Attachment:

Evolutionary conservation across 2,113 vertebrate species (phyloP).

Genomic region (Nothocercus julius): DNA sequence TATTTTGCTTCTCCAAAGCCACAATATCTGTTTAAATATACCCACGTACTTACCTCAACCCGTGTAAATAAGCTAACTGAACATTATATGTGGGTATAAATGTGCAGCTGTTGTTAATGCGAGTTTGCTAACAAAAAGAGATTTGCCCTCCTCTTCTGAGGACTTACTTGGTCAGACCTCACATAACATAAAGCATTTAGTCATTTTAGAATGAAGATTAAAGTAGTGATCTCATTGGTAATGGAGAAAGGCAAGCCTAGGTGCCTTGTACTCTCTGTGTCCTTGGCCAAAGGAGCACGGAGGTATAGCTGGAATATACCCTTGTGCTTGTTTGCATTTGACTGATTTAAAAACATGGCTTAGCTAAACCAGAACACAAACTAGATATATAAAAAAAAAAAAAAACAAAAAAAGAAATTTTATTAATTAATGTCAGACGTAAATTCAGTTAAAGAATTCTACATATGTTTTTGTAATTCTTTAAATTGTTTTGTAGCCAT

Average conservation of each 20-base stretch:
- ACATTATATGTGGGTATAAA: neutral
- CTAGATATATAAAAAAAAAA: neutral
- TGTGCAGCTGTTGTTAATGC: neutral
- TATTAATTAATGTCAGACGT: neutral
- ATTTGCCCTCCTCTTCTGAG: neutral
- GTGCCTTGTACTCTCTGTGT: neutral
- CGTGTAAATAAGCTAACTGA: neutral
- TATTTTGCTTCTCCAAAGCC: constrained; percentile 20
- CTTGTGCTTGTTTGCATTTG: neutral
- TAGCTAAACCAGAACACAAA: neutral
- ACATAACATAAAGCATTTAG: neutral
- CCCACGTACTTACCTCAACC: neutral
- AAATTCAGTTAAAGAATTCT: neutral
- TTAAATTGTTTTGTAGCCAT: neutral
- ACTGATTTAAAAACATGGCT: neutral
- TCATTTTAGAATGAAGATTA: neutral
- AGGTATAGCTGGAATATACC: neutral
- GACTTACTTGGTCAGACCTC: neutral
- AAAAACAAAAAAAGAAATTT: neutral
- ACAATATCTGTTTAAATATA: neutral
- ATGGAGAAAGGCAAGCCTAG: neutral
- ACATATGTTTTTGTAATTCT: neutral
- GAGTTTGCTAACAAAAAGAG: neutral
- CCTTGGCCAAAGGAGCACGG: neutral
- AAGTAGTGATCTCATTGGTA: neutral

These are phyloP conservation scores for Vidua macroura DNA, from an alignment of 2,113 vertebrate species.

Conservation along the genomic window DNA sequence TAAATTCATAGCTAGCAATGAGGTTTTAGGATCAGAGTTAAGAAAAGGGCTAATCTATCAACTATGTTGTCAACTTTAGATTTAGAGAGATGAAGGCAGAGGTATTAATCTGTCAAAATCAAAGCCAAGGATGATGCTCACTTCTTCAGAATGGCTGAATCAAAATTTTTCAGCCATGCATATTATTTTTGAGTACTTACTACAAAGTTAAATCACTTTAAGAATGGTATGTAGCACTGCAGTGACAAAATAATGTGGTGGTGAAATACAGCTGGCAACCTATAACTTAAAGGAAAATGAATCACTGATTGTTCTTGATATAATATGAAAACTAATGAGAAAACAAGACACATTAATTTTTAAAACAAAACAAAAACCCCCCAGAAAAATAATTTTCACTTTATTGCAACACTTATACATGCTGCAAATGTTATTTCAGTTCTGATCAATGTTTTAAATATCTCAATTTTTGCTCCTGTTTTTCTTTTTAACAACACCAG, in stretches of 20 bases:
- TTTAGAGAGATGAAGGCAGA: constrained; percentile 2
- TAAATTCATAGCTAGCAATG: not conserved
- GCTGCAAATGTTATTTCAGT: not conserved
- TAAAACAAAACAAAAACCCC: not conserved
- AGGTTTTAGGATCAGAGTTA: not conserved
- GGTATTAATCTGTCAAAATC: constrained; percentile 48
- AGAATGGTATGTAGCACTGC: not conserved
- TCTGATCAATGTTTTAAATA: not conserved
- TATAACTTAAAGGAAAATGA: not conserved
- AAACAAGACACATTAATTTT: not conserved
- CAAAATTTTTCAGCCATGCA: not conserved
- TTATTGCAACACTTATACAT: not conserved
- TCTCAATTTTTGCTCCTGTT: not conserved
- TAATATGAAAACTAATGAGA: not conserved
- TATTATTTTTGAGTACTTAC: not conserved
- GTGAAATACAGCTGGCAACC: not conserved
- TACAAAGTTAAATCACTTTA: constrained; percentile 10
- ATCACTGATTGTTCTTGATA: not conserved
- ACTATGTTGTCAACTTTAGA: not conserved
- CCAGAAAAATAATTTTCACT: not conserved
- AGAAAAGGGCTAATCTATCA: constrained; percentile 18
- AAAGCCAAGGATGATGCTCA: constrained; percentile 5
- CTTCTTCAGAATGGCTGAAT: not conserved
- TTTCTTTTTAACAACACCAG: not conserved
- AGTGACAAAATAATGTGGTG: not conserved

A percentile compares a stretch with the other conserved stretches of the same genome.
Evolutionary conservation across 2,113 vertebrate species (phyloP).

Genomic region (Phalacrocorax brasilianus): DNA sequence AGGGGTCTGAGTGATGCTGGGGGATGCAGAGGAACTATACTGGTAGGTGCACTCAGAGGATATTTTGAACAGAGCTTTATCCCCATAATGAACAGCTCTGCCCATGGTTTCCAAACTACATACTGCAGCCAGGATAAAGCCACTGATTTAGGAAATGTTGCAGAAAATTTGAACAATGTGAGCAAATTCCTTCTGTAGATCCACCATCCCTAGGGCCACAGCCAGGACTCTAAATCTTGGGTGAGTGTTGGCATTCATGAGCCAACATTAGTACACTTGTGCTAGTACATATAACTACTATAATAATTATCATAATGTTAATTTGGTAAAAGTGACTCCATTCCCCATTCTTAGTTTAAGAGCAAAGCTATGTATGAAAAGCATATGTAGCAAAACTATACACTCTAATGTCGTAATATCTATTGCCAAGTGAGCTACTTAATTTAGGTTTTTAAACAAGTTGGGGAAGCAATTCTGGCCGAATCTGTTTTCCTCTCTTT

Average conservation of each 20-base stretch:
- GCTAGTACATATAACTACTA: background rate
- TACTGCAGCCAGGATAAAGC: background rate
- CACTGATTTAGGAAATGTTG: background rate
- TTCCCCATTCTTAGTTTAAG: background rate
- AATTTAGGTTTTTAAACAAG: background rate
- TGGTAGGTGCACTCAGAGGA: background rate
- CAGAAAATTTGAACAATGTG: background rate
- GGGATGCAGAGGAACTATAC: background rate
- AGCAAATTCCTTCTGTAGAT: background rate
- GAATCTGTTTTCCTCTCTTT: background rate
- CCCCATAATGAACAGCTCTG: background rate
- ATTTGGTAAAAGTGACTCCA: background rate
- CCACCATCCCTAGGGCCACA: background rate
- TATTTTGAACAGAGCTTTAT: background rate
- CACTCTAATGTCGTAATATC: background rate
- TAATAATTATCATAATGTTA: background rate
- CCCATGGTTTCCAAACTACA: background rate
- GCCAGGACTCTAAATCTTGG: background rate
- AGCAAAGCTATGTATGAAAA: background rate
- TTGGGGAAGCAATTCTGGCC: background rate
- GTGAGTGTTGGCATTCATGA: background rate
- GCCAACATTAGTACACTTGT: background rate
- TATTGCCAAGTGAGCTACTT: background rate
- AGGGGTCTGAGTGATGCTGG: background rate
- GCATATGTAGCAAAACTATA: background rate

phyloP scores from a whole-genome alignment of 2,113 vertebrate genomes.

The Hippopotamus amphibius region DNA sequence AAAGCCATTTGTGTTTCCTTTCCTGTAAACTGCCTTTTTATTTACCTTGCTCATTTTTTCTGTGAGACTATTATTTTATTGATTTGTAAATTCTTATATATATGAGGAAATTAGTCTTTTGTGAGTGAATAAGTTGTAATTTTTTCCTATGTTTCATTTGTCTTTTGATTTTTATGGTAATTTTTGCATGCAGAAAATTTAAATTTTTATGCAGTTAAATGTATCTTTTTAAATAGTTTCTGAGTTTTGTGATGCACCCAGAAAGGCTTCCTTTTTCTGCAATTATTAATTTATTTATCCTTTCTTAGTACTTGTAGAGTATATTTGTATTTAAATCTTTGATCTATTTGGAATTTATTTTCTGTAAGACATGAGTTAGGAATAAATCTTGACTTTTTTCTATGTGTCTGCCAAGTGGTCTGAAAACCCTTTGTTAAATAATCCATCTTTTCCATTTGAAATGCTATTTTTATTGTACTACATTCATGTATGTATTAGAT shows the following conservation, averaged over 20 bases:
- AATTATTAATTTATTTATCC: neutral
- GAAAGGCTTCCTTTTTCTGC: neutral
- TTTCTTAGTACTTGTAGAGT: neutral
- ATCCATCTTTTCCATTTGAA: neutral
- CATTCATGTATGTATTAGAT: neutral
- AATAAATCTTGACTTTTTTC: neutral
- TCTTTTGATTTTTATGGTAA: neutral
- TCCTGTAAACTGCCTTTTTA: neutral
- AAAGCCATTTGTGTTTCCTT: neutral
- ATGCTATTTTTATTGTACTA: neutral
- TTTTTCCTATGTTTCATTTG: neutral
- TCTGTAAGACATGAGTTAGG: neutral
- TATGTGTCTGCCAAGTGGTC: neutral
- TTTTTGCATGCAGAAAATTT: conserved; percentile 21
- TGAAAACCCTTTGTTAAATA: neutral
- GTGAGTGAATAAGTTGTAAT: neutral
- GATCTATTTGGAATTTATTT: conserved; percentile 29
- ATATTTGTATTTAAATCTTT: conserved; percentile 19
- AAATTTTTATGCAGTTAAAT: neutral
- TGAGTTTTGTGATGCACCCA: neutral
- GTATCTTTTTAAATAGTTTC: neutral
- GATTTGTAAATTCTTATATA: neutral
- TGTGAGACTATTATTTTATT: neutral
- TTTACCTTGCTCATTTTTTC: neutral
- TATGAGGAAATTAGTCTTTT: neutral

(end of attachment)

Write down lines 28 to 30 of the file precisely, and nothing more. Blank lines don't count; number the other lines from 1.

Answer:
- AAGTAGTGATCTCATTGGTA: neutral

These are phyloP conservation scores for Vidua macroura DNA, from an alignment of 2,113 vertebrate species.

Conservation along the genomic window DNA sequence TAAATTCATAGCTAGCAATGAGGTTTTAGGATCAGAGTTAAGAAAAGGGCTAATCTATCAACTATGTTGTCAACTTTAGATTTAGAGAGATGAAGGCAGAGGTATTAATCTGTCAAAATCAAAGCCAAGGATGATGCTCACTTCTTCAGAATGGCTGAATCAAAATTTTTCAGCCATGCATATTATTTTTGAGTACTTACTACAAAGTTAAATCACTTTAAGAATGGTATGTAGCACTGCAGTGACAAAATAATGTGGTGGTGAAATACAGCTGGCAACCTATAACTTAAAGGAAAATGAATCACTGATTGTTCTTGATATAATATGAAAACTAATGAGAAAACAAGACACATTAATTTTTAAAACAAAACAAAAACCCCCCAGAAAAATAATTTTCACTTTATTGCAACACTTATACATGCTGCAAATGTTATTTCAGTTCTGATCAATGTTTTAAATATCTCAATTTTTGCTCCTGTTTTTCTTTTTAACAACACCAG, in stretches of 20 bases: